Globalisation’s impact on Higher Education

Globalisation drives higher education and higher education is driven by globalisation.  This phenomenon of increasing worldwide interconnectedness, combining changes at three levels – economic, cultural and social changes. Through higher education, workers are trained to become more skilled to contribute to research, make innovations thereby increasing the competition in the knowledge-based global economy.

In 2009, there was a concern about how higher education and research might look in the future. Will there be a move from national models to an adoption of global ones, as has been seen in many business schools already?

The effects of globalisation have been far-reaching. Around the world transformation is taking place drastically in all sectors. In Higher Education, globalisation covers international and collaboration between teaching and research, networking that is purpose-specific and generic; and global recruitment of teaching staff and students. We see mobility of students and faculty, institutions and programmes as higher education crosses borders. 

In the 1990’s students could play low-resolution games on the standalone PCs in school.  Today students indulge in iPads, laptops at home as well as in school.  Face-to-face learning is replaced with tablet-based learning.  The art of writing is slowly dying, along with library research skills of going to the library and browsing the Encyclopaedia.  No school project is complete without browsing the internet.  The catch phrase for today is “Google it”.

In earlier days learning was nearly the same in schools worldwide. Students sat passively listening to the teacher, taking notes and doing their tests and exercises. Education today has gone beyond the confines of a classroom.   “Generation WiFi” was born, where the younger generation is brought up using technology, thus changing the way they learn. Education has moved from blended to hybrid and the COVID-19 pandemic has greatly disrupted schooling in the world. 

Covid-19 turned many cities into phantom cities and this effect was seen in schools, colleges, and universities too. From blended learning approach of synchronous and asynchronous learning and independent learning, now teaching and learning is in the virtual medium.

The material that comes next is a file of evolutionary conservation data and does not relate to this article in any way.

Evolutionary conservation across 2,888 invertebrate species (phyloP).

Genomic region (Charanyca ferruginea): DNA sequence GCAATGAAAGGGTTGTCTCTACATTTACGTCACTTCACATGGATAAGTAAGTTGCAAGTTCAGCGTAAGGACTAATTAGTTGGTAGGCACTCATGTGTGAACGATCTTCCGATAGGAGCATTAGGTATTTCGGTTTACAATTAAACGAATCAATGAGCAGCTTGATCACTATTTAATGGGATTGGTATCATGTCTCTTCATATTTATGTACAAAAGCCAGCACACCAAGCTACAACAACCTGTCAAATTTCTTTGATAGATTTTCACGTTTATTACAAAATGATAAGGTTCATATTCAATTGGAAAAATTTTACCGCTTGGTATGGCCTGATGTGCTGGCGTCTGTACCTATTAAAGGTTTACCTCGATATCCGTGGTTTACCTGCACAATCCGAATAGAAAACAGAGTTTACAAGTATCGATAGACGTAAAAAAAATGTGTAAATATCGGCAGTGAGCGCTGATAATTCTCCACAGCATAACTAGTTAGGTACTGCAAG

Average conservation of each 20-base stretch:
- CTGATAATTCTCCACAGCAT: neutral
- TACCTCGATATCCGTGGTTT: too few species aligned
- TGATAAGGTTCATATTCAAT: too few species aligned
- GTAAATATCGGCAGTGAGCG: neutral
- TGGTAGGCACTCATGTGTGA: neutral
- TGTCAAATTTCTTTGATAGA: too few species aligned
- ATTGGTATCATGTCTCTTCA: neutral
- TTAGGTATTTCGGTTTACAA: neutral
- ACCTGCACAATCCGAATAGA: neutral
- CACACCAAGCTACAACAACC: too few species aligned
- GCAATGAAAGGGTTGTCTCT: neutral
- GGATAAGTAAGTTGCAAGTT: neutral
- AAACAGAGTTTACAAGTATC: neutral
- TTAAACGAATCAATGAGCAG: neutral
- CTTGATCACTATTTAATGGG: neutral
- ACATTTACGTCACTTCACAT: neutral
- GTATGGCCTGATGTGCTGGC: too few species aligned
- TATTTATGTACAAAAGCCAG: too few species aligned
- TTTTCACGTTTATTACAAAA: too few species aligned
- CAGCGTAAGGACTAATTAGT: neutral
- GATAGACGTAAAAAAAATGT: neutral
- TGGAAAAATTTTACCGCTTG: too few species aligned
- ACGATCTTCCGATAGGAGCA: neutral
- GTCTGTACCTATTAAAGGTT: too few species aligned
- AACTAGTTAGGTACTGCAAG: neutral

The objective of this continuum is that by introducing Information and Communications Technology (ICT) to deliver a programme, learning in institutions have moved beyond traditional face-to-face traditional approach to an ‘E-intensive’ approach.  Understanding the need of the situation, globally universities understood the dire need of the current situation and digitalised their operations.  In the midst of this chaos online learning emerged as a victor.

In the world, the need of the hour for many education systems became online learning. As educators had no choice but to adapt to online learning, the disdain for online learning diminished sharply.  This left teachers with little or no time to debate.  While some were more competent than others, it became mandatory for teachers to learn to operate the tools.  Nonetheless these competencies paved the way for pedagogical advancement giving teachers a better sense of what technological tools can do and cannot provide.   

Overall, as globalisation is a concept that is here to stay, it is continuously altering a world to which we have to adapt. Today the city has become a classroom whether you are in Singapore, UK, Denmark or the United States. 

With globalisation of education, teaching methods are now more interrelated and ubiquitous. As access to schools intensifies students are becoming increasingly prepared for multinational roles. This enables students with a more holistic understanding of how the global business scene works thereby encouraging their active participation in it.  In most cases the greatest impact on the development of a student is their capability to survive in this challenging environment, which might become for many of them the new university, workplace and the new city.

This article is contributed by Ms Margaret Pereira from the School of Languages and Education.

References:

Dhawan, S. 2020. Online Learning: A Panacea in the Time of COVID-19 Crisis

https://doi.org/10.1177/0047239520934018

Driesen, G. 2016  “We shouldn’t force those students to learn the same wa we did 10 years ago” https://www.anewspring.com/blended-and-hybrid-learning/ 

Jones, N, Chew, E, Jones, C & Lau, A 2009, ‘Over the worst or at the eye of the storm?’, Education+ Training, vol. 51, no. 1, pp. 6-22.

Midgley, J. 2007. “Perspectives on Globalization, Social Justice and Welfare,” The Journal of Sociology & Social Welfare: Vol. 34 : Iss. 2, Article 3. Available at: https://scholarworks.wmich.edu/jssw/vol34/iss2/3

Ng, P.T., 2020. Timely change and timeless constants: COVID-19 and educational change in Singapore. Educational Research for Policy and Practice. doi:10.1007/s10671-020-09285-3

Papadopoulou, P. 2018. The Effects of Globalisation on Education. https://www.ool.co.uk/blog/the-effects-of-globalisation-on-education/

Rooijen, M.V. 2021. Higher Education and the ‘vision thing’: looking back ten years.  Global University Systems

MDIS

Founded in 1956, the Management Development Institute of Singapore (MDIS) is Singapore’s oldest not-for-profit professional institute for lifelong learning. MDIS has two main subsidiaries: Management Development Institute of Singapore Pte Ltd which oversees its Singapore academic operations, and MDIS International Pte Ltd which focuses on MDIS’ globalisation strategy. MDIS offers internationally-accredited courses in Business and Management, Engineering, Fashion and Design, Health and Nursing, Information Technology, Languages and Education, Life Sciences, Media and Communications, Psychology, Tourism and Hospitality Management, and Safety and Environmental Management.

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